HONG KONG, China (CNN) -- It's a very personal and potentially painful choice, how to commemorate your loved ones after they've passed away. In Hong Kong, where public land is scarce, families are forced to pay a premium for burial space. So some people are turning to less conventional methods of preserving the memories of their nearest and dearest. Now there's a growing popularity of "remembrance diamonds."
Eva Wu has kept her son's room unchanged ever since he died a year a half ago. Cornald passed away from cancer at 17. Divorced and single, his mother recalled his last days. She says, "he always comforted me. He said 'Mummy, I know what's going on'. I'm not afraid of dying. I know where I'm going to. I have Jesus in my heart so don't worry about me."
After he died, Eva did for him what she had wanted done to herself in death. From his ashes, she made him into a diamond. She says, "I feel peace. I feel he's near me. And it's 100 percent him, nothing else but him. And i can recall his smiling face and i can recall his gentle character."
That peace is thanks to Scott Fong. The director of Algordanza says his company is Hong Kong's first, and only, maker of "remembrance diamonds".
He didn't plan to be in this business until a death in his family revealed Hong Kong's burial process to be as he says, "A very disjointed and chaotic affair and it seemed to me you either had to know someone or be very wealthy."
Algordanza was the solution. The company sends ashes from a cremated loved one to a lab at its Swiss headquarters. The carbon is filtered to more than 99 percent purity and exposed to volcanic heat and pressure.
In just about nine hours, a quarter-carat diamond is born. Total cost is around $3000. A two-carat, the biggest they make, costs $37,000.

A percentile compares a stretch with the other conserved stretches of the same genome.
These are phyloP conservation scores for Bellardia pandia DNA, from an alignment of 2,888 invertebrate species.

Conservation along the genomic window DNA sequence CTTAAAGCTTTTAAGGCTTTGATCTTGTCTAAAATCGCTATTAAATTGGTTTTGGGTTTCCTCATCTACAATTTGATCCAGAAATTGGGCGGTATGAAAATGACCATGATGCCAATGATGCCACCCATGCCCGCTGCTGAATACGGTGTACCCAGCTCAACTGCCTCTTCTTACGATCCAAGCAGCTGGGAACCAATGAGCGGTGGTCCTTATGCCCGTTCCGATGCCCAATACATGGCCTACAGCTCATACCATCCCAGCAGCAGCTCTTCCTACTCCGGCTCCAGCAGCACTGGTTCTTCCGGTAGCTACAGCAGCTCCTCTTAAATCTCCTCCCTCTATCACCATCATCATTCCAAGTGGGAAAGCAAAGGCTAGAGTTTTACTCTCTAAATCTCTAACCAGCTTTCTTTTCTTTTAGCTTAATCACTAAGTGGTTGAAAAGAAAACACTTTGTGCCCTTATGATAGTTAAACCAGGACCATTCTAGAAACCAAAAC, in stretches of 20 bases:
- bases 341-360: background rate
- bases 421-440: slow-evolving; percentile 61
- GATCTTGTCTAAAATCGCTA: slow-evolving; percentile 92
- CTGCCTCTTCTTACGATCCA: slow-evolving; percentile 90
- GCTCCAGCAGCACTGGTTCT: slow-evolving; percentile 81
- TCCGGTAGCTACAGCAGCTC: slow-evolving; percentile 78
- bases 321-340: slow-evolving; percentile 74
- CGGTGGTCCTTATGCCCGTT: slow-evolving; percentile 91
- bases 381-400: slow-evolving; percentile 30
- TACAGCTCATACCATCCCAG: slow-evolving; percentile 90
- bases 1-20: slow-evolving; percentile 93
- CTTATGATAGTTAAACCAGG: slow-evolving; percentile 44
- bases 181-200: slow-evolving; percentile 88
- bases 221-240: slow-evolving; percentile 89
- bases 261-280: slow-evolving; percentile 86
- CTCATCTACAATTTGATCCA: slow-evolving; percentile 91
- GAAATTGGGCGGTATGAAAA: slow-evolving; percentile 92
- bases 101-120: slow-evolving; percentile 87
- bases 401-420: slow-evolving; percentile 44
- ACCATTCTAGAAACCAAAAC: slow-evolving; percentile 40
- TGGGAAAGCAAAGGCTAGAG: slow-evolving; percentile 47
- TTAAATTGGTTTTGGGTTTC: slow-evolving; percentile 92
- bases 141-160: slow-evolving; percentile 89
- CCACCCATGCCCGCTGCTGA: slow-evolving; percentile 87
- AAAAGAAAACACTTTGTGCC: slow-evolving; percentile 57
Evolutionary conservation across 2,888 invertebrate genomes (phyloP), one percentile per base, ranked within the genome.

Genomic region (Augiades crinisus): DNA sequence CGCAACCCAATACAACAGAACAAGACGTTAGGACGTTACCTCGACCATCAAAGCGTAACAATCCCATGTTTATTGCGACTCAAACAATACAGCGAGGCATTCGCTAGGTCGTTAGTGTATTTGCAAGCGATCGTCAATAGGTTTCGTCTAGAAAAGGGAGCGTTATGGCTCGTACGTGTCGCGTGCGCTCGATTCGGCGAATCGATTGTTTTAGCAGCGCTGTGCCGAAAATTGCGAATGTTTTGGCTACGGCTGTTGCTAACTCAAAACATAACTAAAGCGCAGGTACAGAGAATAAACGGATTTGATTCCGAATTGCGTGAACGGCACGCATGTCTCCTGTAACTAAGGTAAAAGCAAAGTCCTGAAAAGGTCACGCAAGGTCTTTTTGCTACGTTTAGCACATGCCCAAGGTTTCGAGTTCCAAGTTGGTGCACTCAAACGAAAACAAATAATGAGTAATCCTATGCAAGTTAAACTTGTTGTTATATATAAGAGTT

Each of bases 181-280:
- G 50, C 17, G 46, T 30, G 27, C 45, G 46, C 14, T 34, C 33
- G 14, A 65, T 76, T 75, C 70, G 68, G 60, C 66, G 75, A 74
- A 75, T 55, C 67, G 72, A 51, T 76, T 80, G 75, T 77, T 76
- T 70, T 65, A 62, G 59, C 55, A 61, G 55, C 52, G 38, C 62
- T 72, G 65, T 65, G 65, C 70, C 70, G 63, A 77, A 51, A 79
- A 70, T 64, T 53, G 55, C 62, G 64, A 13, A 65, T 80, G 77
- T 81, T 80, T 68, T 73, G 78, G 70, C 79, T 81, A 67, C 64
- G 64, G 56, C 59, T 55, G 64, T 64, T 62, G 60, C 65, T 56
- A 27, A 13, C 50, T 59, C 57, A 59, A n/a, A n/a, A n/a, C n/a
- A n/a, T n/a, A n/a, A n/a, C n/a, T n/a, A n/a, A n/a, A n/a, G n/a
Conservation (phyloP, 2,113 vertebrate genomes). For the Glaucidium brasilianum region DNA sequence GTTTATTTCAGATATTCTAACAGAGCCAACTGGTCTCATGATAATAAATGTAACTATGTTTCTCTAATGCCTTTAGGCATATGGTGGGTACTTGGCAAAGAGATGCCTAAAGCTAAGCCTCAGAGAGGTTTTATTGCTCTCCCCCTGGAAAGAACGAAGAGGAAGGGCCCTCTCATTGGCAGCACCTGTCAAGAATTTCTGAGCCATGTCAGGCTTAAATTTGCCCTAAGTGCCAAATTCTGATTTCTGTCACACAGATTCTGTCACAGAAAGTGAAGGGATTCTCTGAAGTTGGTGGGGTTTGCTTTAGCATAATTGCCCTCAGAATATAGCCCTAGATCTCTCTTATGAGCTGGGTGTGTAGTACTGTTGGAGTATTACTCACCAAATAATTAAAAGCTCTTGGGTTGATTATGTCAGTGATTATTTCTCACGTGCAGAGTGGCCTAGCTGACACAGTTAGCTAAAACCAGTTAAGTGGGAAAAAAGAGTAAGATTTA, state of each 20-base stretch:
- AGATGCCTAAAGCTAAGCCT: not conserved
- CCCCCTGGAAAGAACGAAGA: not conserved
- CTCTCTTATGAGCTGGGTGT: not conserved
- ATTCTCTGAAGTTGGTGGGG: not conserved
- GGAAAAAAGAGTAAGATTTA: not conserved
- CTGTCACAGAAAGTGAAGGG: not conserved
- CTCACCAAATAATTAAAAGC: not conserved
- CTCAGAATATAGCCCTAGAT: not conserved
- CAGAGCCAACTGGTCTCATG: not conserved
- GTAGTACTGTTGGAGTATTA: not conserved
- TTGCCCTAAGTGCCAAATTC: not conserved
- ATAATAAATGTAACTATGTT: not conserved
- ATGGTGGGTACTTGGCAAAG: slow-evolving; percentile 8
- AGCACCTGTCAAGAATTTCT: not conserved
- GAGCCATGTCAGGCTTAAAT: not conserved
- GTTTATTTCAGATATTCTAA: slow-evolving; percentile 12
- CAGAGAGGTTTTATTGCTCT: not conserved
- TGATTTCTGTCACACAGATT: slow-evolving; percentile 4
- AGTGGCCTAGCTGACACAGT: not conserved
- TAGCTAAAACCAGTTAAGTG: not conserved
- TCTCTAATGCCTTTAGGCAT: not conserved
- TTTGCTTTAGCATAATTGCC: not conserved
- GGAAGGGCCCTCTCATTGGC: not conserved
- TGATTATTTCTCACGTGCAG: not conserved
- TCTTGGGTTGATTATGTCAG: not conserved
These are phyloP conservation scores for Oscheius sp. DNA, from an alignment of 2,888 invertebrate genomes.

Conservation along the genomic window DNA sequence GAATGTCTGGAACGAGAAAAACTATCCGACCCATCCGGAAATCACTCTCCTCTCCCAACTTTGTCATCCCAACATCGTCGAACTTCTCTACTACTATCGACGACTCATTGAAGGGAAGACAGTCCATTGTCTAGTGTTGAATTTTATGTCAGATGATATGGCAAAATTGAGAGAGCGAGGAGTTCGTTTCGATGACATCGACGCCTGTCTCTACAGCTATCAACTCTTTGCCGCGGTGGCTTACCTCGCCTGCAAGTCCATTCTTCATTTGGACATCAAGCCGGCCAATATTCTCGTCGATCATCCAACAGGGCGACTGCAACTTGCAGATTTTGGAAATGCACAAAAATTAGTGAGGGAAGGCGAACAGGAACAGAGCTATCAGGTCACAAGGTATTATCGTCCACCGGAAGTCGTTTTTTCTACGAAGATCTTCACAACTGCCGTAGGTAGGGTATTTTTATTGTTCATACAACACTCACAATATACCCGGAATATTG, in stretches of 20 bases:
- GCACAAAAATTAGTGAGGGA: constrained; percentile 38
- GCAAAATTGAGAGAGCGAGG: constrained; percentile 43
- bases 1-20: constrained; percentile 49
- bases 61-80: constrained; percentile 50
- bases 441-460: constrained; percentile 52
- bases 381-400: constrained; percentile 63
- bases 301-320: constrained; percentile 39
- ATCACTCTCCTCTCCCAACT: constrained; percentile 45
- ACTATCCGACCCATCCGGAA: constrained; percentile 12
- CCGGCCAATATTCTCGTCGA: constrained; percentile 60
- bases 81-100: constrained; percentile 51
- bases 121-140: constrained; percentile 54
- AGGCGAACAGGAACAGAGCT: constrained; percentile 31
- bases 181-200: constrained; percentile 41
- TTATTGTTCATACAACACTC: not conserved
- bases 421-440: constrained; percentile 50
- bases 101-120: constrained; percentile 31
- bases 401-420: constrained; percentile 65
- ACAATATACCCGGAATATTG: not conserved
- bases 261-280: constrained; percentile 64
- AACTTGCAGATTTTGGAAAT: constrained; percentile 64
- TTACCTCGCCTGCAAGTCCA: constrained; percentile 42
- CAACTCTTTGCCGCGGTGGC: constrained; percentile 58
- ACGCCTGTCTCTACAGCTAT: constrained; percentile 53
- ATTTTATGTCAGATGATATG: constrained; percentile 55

That means they can cost the same or even less than full-body burials which run from $2,000 to more than $200,000.
And there's something else to consider: land is scarce in Hong Kong. That includes this kind of land...for cemeteries. Because of that, the government only allows a body to stay in the ground for six years. It then has to be exhumed and cremated anyways.
Diamonds as they say are forever. But Chinese traditional culture says the business of death is taboo. Even scott's father discouraged him at first. Scott says, "He told me that all the Chinese cultural society would cut off my head for even proposing an idea like this."
But after a few weeks his father, Bill, came to accept the idea. He'll be made into a diamond soon and split among his four children around the world. He died just a few weeks ago.
For Eva Wu, it was a slow but eventual acceptance from family too. She says, "They know my bonding to my child. They know we are so close and if this is the way that can make me happy and comfortable...just go ahead."
Eva does admit a remembrance diamond may not be the way everyone may want to commemorate their loved ones. But she adds that aside from the love you hold for them, diamonds can last nearly as long.